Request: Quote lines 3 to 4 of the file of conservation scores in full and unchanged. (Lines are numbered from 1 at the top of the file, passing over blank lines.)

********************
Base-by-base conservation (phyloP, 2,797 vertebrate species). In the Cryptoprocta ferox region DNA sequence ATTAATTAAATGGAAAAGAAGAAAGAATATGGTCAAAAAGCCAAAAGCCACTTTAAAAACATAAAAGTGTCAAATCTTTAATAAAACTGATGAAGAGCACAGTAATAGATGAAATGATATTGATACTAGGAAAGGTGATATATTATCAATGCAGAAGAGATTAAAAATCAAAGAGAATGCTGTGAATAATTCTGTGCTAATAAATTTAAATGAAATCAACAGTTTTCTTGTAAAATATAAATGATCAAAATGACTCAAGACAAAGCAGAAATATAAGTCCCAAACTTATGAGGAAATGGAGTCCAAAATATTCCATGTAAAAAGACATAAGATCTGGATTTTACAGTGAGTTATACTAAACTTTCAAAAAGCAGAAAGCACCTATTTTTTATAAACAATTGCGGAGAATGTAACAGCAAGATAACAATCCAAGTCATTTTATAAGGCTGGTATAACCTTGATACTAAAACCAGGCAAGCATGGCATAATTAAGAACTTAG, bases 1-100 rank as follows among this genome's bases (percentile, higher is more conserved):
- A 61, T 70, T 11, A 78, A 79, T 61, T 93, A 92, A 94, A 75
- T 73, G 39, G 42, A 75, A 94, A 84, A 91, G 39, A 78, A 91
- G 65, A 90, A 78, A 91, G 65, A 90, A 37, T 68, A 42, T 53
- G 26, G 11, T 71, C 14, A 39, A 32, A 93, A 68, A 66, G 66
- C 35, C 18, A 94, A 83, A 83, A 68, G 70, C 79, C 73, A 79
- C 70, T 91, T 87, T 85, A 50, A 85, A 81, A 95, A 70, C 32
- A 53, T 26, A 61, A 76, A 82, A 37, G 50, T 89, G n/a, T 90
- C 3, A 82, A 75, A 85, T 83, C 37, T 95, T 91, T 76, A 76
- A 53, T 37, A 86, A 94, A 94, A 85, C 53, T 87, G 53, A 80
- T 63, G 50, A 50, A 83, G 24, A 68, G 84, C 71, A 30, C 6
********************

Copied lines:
- T 73, G 39, G 42, A 75, A 94, A 84, A 91, G 39, A 78, A 91
- G 65, A 90, A 78, A 91, G 65, A 90, A 37, T 68, A 42, T 53